Multi-Generational Homes: To Build, Renovate or Add?

Your guide to accommodating your multi-generational family under one roof.


As inherently social beings, we crave connection with one another and an increasing trend towards multi-general homes suggests we crave it more than we thought. 

Whether you have an ageing parent that requires more support, adult children living at home who are looking to extend their stay or your child and their family need to decrease their expenses, creating a living space that’s conducive to multiple generations may be the answer. 

The benefits of multi-generational homes are endless but can include: 

  • Lowered costs on your mortgage and utilities
  • Increased care as medical and accessibility obstacles arise
  • Close familial bonds with one another
  • Shared responsibilities in the home, like childcare, chores and repairs
  • New Canadians can maintain their cultural norms

And that leaves you with three options: to build, to renovate or to build an addition

How to Accommodate Another Generation

Starting from Scratch 

If you have the space to start from scratch and build your own home, you can make decisions from the get-go that favours your lifestyle. A custom layout can accommodate two, three or more generations as needed. 

Renovate Your Existing Home 

Renovating your home is a great way to make room for a new family member. Your renovation can work with what you already have, look for creative ways to create more space and be more budget-friendly. 

However, depending on your needs this may restrict your options in terms of space and use of rooms. 

For instance: 

  • If you need more bedrooms: it can be easy to transition an extra bedroom into an office or movie room, but turning a windowless, closet-less room into a bedroom can prove to be more of a challenge.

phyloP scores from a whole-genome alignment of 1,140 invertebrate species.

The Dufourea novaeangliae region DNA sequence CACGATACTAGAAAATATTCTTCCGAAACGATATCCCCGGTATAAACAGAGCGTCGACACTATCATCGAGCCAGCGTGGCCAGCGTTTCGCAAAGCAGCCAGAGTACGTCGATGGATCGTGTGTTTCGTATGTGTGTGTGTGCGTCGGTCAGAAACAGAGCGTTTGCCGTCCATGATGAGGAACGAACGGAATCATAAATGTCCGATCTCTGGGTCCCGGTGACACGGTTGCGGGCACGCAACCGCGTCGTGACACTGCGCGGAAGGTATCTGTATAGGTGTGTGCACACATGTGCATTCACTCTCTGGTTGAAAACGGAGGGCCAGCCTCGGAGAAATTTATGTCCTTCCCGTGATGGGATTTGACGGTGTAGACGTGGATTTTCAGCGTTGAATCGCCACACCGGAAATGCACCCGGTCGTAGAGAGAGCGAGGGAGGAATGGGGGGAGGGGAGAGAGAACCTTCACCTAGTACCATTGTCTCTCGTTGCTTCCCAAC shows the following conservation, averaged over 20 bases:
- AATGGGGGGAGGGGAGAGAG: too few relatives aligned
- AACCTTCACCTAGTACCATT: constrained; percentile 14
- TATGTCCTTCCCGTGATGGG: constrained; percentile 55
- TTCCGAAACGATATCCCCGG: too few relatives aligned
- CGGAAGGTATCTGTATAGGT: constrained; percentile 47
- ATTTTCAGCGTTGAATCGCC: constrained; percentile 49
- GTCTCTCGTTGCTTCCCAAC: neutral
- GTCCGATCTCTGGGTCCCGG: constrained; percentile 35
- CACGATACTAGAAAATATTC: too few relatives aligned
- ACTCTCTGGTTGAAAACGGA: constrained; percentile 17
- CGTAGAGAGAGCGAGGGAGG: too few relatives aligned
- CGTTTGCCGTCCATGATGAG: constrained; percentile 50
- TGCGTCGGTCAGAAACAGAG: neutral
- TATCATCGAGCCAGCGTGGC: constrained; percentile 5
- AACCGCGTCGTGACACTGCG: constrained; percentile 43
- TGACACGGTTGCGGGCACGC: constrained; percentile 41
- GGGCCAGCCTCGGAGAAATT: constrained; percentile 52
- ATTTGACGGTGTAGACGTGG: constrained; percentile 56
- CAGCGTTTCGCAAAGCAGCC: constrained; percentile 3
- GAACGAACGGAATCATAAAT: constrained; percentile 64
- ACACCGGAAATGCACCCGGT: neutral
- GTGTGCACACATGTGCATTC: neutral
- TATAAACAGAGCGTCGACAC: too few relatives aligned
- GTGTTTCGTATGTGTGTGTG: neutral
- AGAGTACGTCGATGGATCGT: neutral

• If you need more than one kitchen: depending on your zoning and bylaws, you may or may not be able to add in a second fully-functioning kitchen with a stove and oven. 
  • If you need to do away with a split-level floor plan: it may not be the most cost-effective way to make your home more accessible when you need to add ramps, wheelchair stairlifts or an elevator to move from floor to floor.
  • If you have more people moving in than your home allows for: expanding from a family of 2 to 5 or more can have implications on how your home functions for you — you may not have the space to add the extra bedrooms or bathrooms needed to accommodate everyone.

Extend Your Current Home  

Home additions are the middle ground of the two. If you have room on your existing property, you can extend your home up or out or add a separate unit above your garage, in your backyard or in your laneway. These can be more budget-conscious than a new build but will require a larger investment than a renovation. 

Where Your Second Generation Will Live

As you choose how you’ll tackle creating more space, you’ll need to consider where your newcomers will live. 

Ageing Parents

Mom and dad raised you, they built a family home for you and now that they’re in their golden years, they’re looking for your support and care. 

Accessibility is an important consideration, so ask yourself: 

How will they enter your home?